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Leadership Lessons from Alice

…with a little help from a cat.

Alice in wonderland cut out paper puppets.

Alice in Wonderland, written by Lewis Carroll in 1865, is a classic children's book. The story follows Alice as she falls down a rabbit hole and finds herself in a whimsical world full different creatures and interesting situations.


There’s a short conversation in this story that we love and is relevant to the world of leadership. Do you remember when Alice was walking along the path and came upon the Cheshire cat? She asked, “Would you tell me, please, which way I ought to go from here?” The Cheshire cat replies, “that depends a good deal on where you want to get to.” To which Alice then replies, “I don’t much care where-.” The Cheshire cat jumps in and responds, “Then it doesn’t matter which way you go.” Alice jumps back in and says “-so long as I go somewhere.” And the Cheshire cat responds, “Oh you’re sure to do that. If only you walk long enough.”


The point is, is we don’t have clarity as a leader then how are we supposed to lead our teams to success? How will they know where to walk (our destination) if we don’t have that figured ourselves?


We believe, Alice demonstrated great qualities of a successful leader traveling on their journey.


Think about Alice’s ability to embrace change – she is constantly encountering new hurdles from shrinking and growing, social challenges including the Mad Hatter’s rudeness, and trying to figure out the Queen’s game. Yet despite the challenges that were thrown her way, she had a readiness and willingness to try new approaches to overcome the challenges.


Not only was she extremely adaptable and resourceful, but she has showed a curious side to her personality. She wasn’t afraid to challenge people through asking questions, seeking out understanding and gathering new knowledge which she built from the environment around her. As a leader, we believe this willingness to learn and grow is critical for personal and team growth.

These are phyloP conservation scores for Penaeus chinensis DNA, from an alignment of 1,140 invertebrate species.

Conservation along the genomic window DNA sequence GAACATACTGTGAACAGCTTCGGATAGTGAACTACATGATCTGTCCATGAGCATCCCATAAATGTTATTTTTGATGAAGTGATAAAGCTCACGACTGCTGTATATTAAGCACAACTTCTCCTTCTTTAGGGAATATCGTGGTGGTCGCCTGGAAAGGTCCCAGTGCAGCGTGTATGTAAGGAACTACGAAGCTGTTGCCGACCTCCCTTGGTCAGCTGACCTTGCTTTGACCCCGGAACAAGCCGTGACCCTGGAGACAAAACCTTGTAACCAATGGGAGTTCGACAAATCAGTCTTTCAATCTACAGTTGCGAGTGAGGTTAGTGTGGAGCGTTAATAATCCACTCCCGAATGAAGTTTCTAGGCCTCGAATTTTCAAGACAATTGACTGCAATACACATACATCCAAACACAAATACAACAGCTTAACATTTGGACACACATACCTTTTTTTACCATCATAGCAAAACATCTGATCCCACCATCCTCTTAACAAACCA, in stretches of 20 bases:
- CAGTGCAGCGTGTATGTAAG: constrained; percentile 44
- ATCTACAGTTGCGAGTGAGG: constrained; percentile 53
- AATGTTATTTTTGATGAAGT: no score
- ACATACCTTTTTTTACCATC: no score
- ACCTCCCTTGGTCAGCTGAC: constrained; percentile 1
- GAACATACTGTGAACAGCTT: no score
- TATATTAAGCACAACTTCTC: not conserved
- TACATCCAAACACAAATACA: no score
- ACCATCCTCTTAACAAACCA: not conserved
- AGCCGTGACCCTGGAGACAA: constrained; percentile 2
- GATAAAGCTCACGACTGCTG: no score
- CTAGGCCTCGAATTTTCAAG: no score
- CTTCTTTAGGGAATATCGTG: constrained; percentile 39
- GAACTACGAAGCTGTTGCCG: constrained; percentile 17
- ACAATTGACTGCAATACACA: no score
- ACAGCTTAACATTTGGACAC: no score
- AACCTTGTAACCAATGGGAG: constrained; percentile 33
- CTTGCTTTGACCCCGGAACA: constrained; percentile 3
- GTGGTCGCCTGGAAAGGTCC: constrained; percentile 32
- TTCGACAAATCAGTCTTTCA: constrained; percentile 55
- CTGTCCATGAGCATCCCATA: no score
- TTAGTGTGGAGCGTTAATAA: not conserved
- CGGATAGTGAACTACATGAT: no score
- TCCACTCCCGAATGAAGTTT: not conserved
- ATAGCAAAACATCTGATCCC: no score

The other strong qualities she shares is her courage and bravery to stand up for what’s right, stay determined and focused and inspire those around her. Through this quality she demonstrated fairness and equality along her adventures to ensure no one is mistreated and that people have the opportunity to feel and be their best each day.


Even a whimsical children’s story has so much connection back to leadership. Through adaptability, resourcefulness, curiosity, courage and bravery, fairness and equality, and of course knowing what road to take, it shows us that even in the most unexpected, challenging situations, we can lead with gratitude, grace and grit if we choose to.

 

A Team Human Conversation

Fight workplace zombies in your organization and join Team Human! Gather a group of fellow workplace zombie hunters to discuss our most recent blog post. Use the questions below to kick start your conversation.

  1. What do you feel are your greatest leadership qualities?

  2. What do we have to gain from embracing change as a team?

  3. Think about another classic children’s story and share how the story demonstrates leadership qualities.

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